A Wall Street Journal article about Gil Kerlikowske and the “war on drugs” started making the social media rounds late yesterday. It was:
- Tweeted over 125 times on Twitter
- Dugg more than 2,300 times on Digg
- Voted up at least 59 times on Reddit
- Liked by over 55 people on Facebook
- Commented on over 430 times on Digg, 30 times on Facebook and 15 times on Reddit
Update, May 14, 1:15 pm: The numbers have been updated and show a total of over 475 comments on the social sites listed. That’s more than 3 times the 133 comments left on the article on the WSJ site.
Those diggs, votes, likes, comments and tweets were not submitted by WSJ or the article’s author, Gary Fields (except for one late tweet).
Is this a sign that we are in the “Era of Social Colonization” on the web as defined by Forrester Research? DestinationCRM shared a page from Forrester’s recent report, in which the era is described as a time when “every web site is now social, even if it doesn’t choose to be.”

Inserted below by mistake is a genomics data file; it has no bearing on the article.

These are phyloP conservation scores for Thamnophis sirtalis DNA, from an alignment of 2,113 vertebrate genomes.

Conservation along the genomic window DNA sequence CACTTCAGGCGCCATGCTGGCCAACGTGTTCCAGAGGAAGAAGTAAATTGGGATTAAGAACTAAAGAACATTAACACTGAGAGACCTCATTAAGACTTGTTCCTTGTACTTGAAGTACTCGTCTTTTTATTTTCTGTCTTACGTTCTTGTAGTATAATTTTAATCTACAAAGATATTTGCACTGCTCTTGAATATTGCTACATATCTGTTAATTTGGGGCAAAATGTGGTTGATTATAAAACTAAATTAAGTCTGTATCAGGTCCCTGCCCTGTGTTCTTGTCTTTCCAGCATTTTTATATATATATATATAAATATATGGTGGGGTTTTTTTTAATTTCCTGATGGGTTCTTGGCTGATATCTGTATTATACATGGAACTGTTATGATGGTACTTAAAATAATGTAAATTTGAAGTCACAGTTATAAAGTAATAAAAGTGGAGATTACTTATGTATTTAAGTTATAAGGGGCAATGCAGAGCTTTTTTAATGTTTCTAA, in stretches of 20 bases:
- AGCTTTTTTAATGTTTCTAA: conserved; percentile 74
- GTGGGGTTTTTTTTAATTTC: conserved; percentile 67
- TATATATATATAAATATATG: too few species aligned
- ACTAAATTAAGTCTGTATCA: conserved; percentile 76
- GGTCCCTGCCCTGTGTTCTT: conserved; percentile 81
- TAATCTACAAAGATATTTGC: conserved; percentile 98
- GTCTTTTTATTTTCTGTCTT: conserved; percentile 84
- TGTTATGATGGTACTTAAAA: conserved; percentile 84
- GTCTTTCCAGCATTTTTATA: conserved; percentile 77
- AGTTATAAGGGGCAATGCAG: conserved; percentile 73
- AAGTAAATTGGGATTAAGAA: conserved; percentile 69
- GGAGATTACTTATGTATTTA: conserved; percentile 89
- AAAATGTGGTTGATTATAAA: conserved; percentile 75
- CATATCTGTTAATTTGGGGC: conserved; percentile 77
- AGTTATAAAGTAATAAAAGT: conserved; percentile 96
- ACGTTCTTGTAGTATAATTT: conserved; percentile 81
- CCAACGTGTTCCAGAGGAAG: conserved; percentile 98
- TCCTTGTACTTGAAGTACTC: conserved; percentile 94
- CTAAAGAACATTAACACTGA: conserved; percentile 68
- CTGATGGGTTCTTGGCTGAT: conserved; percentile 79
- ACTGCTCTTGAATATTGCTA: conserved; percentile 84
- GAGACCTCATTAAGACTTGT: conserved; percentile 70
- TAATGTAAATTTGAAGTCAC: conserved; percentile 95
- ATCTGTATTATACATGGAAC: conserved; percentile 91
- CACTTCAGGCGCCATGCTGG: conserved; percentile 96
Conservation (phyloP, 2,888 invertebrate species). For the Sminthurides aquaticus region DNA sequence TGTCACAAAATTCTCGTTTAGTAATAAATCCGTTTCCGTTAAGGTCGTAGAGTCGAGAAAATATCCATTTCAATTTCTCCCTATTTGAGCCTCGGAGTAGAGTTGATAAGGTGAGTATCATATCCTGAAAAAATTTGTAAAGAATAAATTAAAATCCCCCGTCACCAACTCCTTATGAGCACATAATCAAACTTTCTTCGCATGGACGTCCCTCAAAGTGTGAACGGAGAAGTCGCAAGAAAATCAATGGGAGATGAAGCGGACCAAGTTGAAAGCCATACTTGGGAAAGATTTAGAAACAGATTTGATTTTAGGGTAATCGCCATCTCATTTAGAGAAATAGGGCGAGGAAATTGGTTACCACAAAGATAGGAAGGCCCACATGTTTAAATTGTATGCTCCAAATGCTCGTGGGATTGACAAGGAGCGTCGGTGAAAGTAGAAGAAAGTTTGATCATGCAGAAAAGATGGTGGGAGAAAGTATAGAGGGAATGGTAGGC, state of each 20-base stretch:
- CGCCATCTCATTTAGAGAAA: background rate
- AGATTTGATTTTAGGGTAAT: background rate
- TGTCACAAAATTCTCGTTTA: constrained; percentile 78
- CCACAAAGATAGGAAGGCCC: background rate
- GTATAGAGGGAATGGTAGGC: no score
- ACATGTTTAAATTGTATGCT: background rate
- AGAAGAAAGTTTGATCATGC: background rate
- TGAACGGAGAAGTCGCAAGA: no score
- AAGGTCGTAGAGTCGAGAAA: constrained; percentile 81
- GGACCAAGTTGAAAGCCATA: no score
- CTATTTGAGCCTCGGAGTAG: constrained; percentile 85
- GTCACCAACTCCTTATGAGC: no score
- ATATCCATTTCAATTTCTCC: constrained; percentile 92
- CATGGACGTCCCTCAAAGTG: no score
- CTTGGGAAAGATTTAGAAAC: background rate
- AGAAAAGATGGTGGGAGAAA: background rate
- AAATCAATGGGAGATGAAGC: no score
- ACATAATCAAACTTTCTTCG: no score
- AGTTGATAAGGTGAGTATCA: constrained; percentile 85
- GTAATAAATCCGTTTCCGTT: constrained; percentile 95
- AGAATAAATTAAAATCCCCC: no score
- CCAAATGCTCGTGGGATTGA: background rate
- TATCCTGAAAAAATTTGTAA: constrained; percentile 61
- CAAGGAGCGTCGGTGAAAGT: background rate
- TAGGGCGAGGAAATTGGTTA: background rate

If news sites are already social — with little effort by news organizations and journalists — does that mean media companies and reporters can sit back and let social take care of itself?
By the way, the social mentions of the Fields’ article came from an organization named Law Enforcement Against Prohibition. Is it now a journalist’s job to enter those social spaces to clarify that Kerlikowske was not advocating the legalization of drugs? If so, it better happen quickly, before LEAP posts a YouTube video or posts a bulletin on MySpace.